Then on match day, you find out if you matched or not and to which program. For me, a Masters degree was not yet required but you could get one anyway. I got matched to an MSDI in Birmingham, Alabama that was not my first choice that I actually initially turned down. For lots of reasons: $$$; not wanting to move to AL; but also biggest of all—fear. Like I matched, cried about matching, received an email from my Didactic Program coordinator at UF congratulating me on matching, responded that I wasn't going to accept, called Samford (the school) and told them I was declining, then received a panicked call from my coordinator basically detailing why one doesn't just turn down a match. It just isn't done. And she explained to me that unless I had a really good reason (a.k.a. death in the family; : financial distress like sudden homelessness or a real bad medical diagnosis) that declining would reflect very negatively on me if I ever decided to apply to the match program again.
With encouragement (and also some butt kicking) from her and my mom, I called the school back and said, very respectively and contritely, "JK."
My experience in the program was a whirlwind—it was extremely stressful and busy, I was extremely poor, I was very alone in a new city but I learned so so so much, and it was so so so rewarding.
S: What does your day-to-day work entail? How is it the same or different than you expected?
DR: I currently work in a dialysis clinic. Most of my day entails of talking to patients about their labs, what’s going on with their health, and what we can do with their diet and medications in order to assist in meeting health goals. Then documenting that in the EMR (electronic medical record). Lots of working with RNs and MDs.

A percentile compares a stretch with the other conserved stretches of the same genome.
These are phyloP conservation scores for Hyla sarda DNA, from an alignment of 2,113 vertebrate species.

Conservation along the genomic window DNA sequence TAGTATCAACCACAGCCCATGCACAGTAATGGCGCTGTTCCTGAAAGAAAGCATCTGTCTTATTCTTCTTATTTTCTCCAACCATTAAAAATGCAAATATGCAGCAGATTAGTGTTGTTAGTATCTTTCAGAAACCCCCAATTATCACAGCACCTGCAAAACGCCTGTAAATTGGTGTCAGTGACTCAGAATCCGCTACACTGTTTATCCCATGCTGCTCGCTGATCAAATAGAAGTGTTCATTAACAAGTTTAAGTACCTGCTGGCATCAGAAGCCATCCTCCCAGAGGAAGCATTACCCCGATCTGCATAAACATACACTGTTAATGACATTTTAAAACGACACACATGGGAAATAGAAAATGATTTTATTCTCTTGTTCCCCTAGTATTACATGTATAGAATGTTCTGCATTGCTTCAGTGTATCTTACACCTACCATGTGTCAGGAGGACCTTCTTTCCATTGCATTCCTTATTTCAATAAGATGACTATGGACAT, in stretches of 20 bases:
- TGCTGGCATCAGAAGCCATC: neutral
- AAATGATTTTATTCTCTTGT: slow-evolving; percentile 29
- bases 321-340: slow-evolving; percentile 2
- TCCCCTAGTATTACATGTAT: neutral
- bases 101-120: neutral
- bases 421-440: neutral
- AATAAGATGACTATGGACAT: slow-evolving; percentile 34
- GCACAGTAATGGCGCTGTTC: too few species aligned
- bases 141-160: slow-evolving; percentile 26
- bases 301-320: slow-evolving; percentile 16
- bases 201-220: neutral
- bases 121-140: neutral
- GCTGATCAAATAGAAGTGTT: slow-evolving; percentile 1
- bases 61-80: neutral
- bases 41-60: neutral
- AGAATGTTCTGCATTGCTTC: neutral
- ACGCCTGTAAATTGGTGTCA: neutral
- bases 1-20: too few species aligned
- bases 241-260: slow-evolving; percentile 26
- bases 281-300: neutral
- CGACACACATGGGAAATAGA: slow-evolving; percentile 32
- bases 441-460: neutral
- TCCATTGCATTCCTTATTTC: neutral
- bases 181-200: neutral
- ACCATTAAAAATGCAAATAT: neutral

That’s pretty uniform across the clinical sector—at the base of things, you're seeing patients and then documenting on it. Since in a DI you literally rotate through supervised practice in a variety of fields, my reality matches my expectation. However, there are so many types of RDs that the typical day varies greatly. Which I think is awesome.
S: Are there any nutrition myths or trends that you'd like to see disappear?
DR: celEry jUiCe *rolls eyes*
S: What are some, if any, misconceptions you think the general population has about nutrition?
DR: That there is a one-size-fits-all fix. There's just not. I feel like eating intuitively or paying enough attention to your body is in fact not intuitive to a lot of people and therefore scary and difficult. Instead, they'd just like to be told definitively, "don't eat this, don't eat that, eat this but only four times a week and on a Thursday and you will live forever and never gain weight." While there are general things that are typically universal across the human species—cause, you know, science—it’s much more complex than that.
S: Are there certain topics you find yourself explaining frequently to clients that you'd like other people to be aware of?
DR: Lots of patients ask about Keto. When What the Health came out, lots of my pregnant moms were asking if they could go vegan. (The answer to which is, if you are not already an experienced/veteran vegan at the time of/before pregnancy: NO.) You'll notice that those kind of questions follow all the nutrition "trends" at the time.
S: And finally, what was your favorite food as a kid? What's your favorite food now?
DR: It was spaghetti. Now, I'm real fond of anything cookies and brownies.